KITTY AND THE VET Written March 11, 2006 Fiction 1048 Words. Copyright © 2006 Robert P. Herbst. All rights reserved. By Robert P. Herbst The other day, as the gang and I sat about in the front of my shop sipping our morning coffee, Hair Ball, the second of my two cats, began making the most disgusting noises.
It looked as if the cat was trying to throw up, but nothing came out. As the rest of us turned rather green at the thought of what might happen, Yodar Hoopelhoffer, the Mount Perry town idiot, watched the proceedings with intent interest. Why anyone would want to watch a thing like this, boggled the mind. Yet, here sat Yodar, completely transfixed by what was going on in front of him. At last Yodar turned to me and said, "Hair Ball, has a hair ball and the cat can't pass the thing in either direction. You need to take your cat to the Veterinarian." Paying a bit more attention to my long suffering cat, I realized Yodar was quite right. I'd suspected this was a hair ball, but Yodar's comment seemed to confirm my suspicions.
The very next morning I dragged the cat carrier out of storage and made ready to put kitty into the thing. This was much easier said than done. Hair Ball, "Spread Eagled" all four claws over the entrance to the cat carrier and absolutely refused to be put inside, much less have the door closed after the fact. The battle between man and cat went on for several minutes, until, Hair Ball, realized, I was stronger and not about to give up. Once inside the cat carrier and the door securely locked in place, Hair Ball, began making the most frightening noises.
It sounded as if I'd captured a Badger or some other ferocious beast and was transporting the thing in this flimsy looking cat carrier. The more frightening the noises coming from the cat carrier, the flimsier the container looked. The trip to the Veterinarian's office, though only a few blocks, was a study in the most ferocious noises I'd ever heard come out of a single cat. Hair Ball, was obviously not amused by the experience and wanted the entire world to know just how things looked from inside the cat carrier.
On arriving at the Veterinarian's office, I found the waiting room crowded with people and their sick pets. They smiled politely at me, but I was treated as a plague carrier because of the fierce sounds coming from the cat carrier. The people around me stared with wide eyed amazement at the cat carrier and began moving as far away from the carrier as the four walls allowed.
About this time, Hair Ball, got a whiff of the many dogs and other critters waiting in line with us. Judging by the shift in weight within the cat carrier, kitty had moved to the far end of the container and coiled there in anticipation of a life and death struggle. The volume and frequency of bone chilling noises emanating from the container in my hands grew in volume and frequency, as the people in front of me in the line, round eyed with fear and surprise, made way for kitty and I to approach the check in counter.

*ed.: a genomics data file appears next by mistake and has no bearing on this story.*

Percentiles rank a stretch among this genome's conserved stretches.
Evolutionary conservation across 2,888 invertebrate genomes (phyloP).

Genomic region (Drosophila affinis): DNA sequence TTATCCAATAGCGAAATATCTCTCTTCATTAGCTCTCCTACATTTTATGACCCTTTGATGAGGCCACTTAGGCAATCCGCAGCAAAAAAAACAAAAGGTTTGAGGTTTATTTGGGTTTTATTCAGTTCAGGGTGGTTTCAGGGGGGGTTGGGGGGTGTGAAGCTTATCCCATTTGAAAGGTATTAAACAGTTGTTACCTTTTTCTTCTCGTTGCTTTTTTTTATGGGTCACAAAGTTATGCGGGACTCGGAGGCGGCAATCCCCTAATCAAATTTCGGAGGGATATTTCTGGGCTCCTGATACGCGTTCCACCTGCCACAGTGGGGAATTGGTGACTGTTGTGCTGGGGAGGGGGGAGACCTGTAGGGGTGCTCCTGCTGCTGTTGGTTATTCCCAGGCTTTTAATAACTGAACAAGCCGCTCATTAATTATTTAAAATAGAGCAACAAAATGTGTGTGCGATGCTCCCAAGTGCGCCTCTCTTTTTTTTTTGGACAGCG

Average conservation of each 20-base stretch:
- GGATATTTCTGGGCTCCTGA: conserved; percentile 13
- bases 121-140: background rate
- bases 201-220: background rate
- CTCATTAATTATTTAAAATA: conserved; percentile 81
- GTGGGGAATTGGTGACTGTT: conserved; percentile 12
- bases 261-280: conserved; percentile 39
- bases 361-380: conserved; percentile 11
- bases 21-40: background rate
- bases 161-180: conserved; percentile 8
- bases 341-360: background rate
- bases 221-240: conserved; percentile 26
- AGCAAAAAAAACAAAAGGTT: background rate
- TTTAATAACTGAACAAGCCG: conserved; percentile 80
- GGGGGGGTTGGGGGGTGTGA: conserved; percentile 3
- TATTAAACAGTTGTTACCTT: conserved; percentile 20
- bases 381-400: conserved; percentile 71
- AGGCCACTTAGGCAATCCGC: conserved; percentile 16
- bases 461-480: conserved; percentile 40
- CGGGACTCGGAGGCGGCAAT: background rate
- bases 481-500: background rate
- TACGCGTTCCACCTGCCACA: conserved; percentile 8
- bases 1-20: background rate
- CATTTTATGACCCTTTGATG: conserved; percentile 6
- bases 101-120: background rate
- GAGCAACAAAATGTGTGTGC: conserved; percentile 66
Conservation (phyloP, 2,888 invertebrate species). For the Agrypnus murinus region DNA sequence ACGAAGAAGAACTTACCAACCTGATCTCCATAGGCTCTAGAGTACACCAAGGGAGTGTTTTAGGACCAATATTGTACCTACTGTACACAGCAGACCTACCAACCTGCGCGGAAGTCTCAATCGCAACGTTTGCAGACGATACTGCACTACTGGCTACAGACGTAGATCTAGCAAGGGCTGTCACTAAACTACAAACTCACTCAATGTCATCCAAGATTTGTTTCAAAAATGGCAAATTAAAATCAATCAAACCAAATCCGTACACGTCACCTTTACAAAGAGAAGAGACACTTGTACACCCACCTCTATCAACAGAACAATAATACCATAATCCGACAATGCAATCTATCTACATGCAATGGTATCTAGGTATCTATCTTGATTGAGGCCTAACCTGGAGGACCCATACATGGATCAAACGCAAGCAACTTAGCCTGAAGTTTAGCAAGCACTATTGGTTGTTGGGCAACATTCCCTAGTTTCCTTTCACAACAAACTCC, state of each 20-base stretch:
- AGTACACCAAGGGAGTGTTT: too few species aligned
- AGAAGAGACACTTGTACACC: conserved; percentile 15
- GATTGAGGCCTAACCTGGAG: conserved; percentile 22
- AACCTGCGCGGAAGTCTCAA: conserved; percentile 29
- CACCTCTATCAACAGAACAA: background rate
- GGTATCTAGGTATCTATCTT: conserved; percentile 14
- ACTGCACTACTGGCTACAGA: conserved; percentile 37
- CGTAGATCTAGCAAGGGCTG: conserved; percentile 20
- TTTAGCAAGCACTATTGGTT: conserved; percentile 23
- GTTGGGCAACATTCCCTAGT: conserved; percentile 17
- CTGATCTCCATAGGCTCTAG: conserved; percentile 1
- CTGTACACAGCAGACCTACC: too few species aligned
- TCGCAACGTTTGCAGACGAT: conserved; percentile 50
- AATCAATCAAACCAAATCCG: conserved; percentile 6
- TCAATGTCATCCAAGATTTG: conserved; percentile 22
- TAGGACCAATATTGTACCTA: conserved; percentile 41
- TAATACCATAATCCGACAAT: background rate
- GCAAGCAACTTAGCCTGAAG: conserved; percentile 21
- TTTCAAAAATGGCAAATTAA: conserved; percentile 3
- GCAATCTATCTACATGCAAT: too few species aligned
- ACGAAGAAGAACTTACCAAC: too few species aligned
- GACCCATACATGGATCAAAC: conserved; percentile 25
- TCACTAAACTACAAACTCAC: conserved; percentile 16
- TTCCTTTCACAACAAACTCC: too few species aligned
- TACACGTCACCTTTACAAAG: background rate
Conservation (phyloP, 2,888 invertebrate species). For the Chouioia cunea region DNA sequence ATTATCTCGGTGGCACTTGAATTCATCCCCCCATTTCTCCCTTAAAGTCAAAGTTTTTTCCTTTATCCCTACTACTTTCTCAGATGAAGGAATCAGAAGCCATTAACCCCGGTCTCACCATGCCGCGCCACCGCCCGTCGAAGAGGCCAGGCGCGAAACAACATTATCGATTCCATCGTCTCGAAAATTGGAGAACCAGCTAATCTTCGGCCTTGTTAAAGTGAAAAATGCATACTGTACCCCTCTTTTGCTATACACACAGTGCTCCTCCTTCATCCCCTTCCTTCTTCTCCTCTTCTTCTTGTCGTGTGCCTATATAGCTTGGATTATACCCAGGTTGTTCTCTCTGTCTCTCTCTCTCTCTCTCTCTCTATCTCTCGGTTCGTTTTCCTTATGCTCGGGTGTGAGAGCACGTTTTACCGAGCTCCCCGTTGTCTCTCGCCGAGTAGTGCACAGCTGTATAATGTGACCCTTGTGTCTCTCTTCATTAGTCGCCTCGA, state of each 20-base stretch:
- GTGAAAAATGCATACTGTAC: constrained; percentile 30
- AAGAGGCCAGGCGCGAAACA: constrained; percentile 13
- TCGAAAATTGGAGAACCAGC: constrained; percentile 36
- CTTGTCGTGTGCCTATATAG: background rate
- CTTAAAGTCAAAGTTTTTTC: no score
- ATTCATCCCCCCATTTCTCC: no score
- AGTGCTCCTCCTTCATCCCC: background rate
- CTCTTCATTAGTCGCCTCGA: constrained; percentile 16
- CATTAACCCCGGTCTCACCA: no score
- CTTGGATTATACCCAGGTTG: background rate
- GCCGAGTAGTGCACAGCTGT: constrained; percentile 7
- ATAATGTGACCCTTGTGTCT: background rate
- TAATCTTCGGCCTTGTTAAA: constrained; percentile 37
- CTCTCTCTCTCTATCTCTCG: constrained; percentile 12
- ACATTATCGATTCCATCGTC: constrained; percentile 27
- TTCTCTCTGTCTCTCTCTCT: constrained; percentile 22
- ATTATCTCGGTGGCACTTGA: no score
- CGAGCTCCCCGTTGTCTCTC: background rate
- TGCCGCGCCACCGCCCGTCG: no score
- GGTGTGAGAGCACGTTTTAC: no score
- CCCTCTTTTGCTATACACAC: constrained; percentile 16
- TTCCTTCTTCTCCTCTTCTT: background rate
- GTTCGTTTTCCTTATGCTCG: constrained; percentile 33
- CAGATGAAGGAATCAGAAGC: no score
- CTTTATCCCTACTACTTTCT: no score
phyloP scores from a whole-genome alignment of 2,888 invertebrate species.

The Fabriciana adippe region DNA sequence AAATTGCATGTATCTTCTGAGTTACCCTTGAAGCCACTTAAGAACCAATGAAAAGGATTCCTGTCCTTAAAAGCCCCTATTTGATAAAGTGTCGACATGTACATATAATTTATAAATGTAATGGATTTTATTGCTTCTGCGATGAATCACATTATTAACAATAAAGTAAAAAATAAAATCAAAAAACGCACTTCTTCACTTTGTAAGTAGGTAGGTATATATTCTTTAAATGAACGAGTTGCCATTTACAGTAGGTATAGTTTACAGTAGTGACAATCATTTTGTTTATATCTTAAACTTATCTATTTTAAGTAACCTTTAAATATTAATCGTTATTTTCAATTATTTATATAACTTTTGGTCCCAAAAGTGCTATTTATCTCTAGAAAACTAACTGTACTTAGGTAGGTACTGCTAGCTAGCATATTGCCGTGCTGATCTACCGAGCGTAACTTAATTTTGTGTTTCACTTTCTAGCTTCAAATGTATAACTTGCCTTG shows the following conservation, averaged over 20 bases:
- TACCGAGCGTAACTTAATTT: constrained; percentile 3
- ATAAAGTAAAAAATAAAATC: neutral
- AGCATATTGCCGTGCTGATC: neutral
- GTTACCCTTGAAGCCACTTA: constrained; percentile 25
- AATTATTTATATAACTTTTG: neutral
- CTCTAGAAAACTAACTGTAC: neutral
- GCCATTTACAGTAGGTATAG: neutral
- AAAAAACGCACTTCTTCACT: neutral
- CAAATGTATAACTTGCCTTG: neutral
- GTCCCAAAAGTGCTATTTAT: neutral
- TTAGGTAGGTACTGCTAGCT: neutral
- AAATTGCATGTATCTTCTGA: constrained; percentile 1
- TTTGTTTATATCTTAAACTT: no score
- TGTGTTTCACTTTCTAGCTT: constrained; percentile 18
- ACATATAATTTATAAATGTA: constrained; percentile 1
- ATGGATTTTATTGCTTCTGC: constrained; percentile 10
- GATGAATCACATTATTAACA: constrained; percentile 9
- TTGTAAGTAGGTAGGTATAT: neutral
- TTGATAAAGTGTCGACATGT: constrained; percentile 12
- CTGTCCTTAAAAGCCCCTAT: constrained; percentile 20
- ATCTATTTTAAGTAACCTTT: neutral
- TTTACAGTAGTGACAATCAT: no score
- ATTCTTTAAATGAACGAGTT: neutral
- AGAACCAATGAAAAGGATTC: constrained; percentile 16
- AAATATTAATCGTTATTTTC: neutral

Suddenly, I was the only one in the room with a problem. At the check in counter, I carefully explained kitty's problem to two young ladies who weren't quite sure they wanted to have my cat carrier anywhere near them. The volume of screeching, growls, snarls and scratching from within the cat carrier now filled the room. Both dogs and owners now cowered as far away from my cat carrier as the confines of the room allowed.
Those who had not already made their way to the door and escape, now edged themselves in this direction. Suddenly, what had looked like a visit which might take several hours, now melted away into a cursory, "The Doctor will see you NOW." In the examination room, I placed my very animated cat carrier on the examination table and waited for the doctor. He arrived within seconds and asked me to take Hair Ball out of the cat carrier for examination. Somehow, I got the distinct impression, he really didn't want my kitty out of the carrier and potentially loose in his office. Hair Ball was, by this time, having an absolute fit inside the cat carrier. I opened the door to the carrier and reached inside for my loving kitty. I was suddenly alone in the room.
Kitty had spread eagled inside the cat carrier now, and refused to come out. The doctor, speaking from just outside the door to the examination room, told me kitty, would need to be anesthetized before he'd do his examination. However, he went on, he was sure it was only a hair ball and if I'd feed kitty this very special food he was about to sell me, the problem would go away.
I got the very distinct impression, he wanted me and my cat carrier to go away quickly and take the cat and the problem with me. "Ordinarily," he said, "an office visit is $30.00. However, if you leave now, I'll only charge you $15.00 because I never really examined your cat, --- there is a cat in inside there, isn't there?" Leaving the Veterinarian's office, I found the other pet owners gathered in the parking lot staring at my cat carrier with great apprehension.
As soon as they knew which was I wanted to go to get to my car, they cleared the way, as if by magic. As I place the cat carrier inside my car the volume of noise from within the carrier began to subside. By the time I arrived back at my flat, all was quiet. I carefully placed the cat carrier on the counter and opened the door. Hair Ball strolled leisurely out onto the counter top, looked at me and began making an even bigger hair ball. I couldn't help but wonder what would happen if I took kitty with me, in the cat carrier, when I went to the supermarket and found myself in one of those endless check out counters lines?